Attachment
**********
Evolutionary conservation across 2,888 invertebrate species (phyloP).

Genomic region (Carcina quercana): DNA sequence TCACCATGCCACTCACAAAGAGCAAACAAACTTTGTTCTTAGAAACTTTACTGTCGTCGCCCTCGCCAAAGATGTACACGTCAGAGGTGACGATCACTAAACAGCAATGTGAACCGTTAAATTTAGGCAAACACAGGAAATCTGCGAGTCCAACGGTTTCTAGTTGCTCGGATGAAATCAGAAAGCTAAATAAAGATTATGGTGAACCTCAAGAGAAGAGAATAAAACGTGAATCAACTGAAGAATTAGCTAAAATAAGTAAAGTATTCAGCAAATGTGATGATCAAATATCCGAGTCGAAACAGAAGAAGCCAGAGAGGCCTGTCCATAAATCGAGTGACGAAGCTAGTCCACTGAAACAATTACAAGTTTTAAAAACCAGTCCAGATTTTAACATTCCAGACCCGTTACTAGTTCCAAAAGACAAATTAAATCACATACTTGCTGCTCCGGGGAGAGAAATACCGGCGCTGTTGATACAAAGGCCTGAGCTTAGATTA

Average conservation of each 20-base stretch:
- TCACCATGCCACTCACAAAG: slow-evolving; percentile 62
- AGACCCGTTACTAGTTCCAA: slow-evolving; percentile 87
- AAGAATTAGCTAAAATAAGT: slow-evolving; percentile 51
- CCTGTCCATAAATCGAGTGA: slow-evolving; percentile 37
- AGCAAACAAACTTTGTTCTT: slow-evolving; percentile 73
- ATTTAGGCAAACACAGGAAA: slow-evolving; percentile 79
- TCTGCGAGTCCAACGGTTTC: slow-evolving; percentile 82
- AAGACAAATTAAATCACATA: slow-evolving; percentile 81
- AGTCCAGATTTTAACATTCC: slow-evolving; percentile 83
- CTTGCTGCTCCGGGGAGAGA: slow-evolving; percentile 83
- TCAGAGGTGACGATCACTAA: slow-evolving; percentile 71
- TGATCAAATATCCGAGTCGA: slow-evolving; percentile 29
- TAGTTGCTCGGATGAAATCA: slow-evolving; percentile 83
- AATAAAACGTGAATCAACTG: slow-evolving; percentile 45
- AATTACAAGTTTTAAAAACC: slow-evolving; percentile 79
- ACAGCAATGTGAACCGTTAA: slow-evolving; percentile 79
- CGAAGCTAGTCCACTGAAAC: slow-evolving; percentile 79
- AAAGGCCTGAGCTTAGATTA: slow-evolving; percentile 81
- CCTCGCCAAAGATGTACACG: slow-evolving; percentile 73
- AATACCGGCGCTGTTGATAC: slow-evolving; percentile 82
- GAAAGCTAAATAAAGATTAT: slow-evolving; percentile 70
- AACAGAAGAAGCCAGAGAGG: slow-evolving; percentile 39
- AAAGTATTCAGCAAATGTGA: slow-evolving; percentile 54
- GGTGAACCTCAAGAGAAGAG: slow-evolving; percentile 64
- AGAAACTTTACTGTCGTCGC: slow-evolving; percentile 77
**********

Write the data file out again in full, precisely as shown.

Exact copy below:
Evolutionary conservation across 2,888 invertebrate species (phyloP).

Genomic region (Carcina quercana): DNA sequence TCACCATGCCACTCACAAAGAGCAAACAAACTTTGTTCTTAGAAACTTTACTGTCGTCGCCCTCGCCAAAGATGTACACGTCAGAGGTGACGATCACTAAACAGCAATGTGAACCGTTAAATTTAGGCAAACACAGGAAATCTGCGAGTCCAACGGTTTCTAGTTGCTCGGATGAAATCAGAAAGCTAAATAAAGATTATGGTGAACCTCAAGAGAAGAGAATAAAACGTGAATCAACTGAAGAATTAGCTAAAATAAGTAAAGTATTCAGCAAATGTGATGATCAAATATCCGAGTCGAAACAGAAGAAGCCAGAGAGGCCTGTCCATAAATCGAGTGACGAAGCTAGTCCACTGAAACAATTACAAGTTTTAAAAACCAGTCCAGATTTTAACATTCCAGACCCGTTACTAGTTCCAAAAGACAAATTAAATCACATACTTGCTGCTCCGGGGAGAGAAATACCGGCGCTGTTGATACAAAGGCCTGAGCTTAGATTA

Average conservation of each 20-base stretch:
- TCACCATGCCACTCACAAAG: slow-evolving; percentile 62
- AGACCCGTTACTAGTTCCAA: slow-evolving; percentile 87
- AAGAATTAGCTAAAATAAGT: slow-evolving; percentile 51
- CCTGTCCATAAATCGAGTGA: slow-evolving; percentile 37
- AGCAAACAAACTTTGTTCTT: slow-evolving; percentile 73
- ATTTAGGCAAACACAGGAAA: slow-evolving; percentile 79
- TCTGCGAGTCCAACGGTTTC: slow-evolving; percentile 82
- AAGACAAATTAAATCACATA: slow-evolving; percentile 81
- AGTCCAGATTTTAACATTCC: slow-evolving; percentile 83
- CTTGCTGCTCCGGGGAGAGA: slow-evolving; percentile 83
- TCAGAGGTGACGATCACTAA: slow-evolving; percentile 71
- TGATCAAATATCCGAGTCGA: slow-evolving; percentile 29
- TAGTTGCTCGGATGAAATCA: slow-evolving; percentile 83
- AATAAAACGTGAATCAACTG: slow-evolving; percentile 45
- AATTACAAGTTTTAAAAACC: slow-evolving; percentile 79
- ACAGCAATGTGAACCGTTAA: slow-evolving; percentile 79
- CGAAGCTAGTCCACTGAAAC: slow-evolving; percentile 79
- AAAGGCCTGAGCTTAGATTA: slow-evolving; percentile 81
- CCTCGCCAAAGATGTACACG: slow-evolving; percentile 73
- AATACCGGCGCTGTTGATAC: slow-evolving; percentile 82
- GAAAGCTAAATAAAGATTAT: slow-evolving; percentile 70
- AACAGAAGAAGCCAGAGAGG: slow-evolving; percentile 39
- AAAGTATTCAGCAAATGTGA: slow-evolving; percentile 54
- GGTGAACCTCAAGAGAAGAG: slow-evolving; percentile 64
- AGAAACTTTACTGTCGTCGC: slow-evolving; percentile 77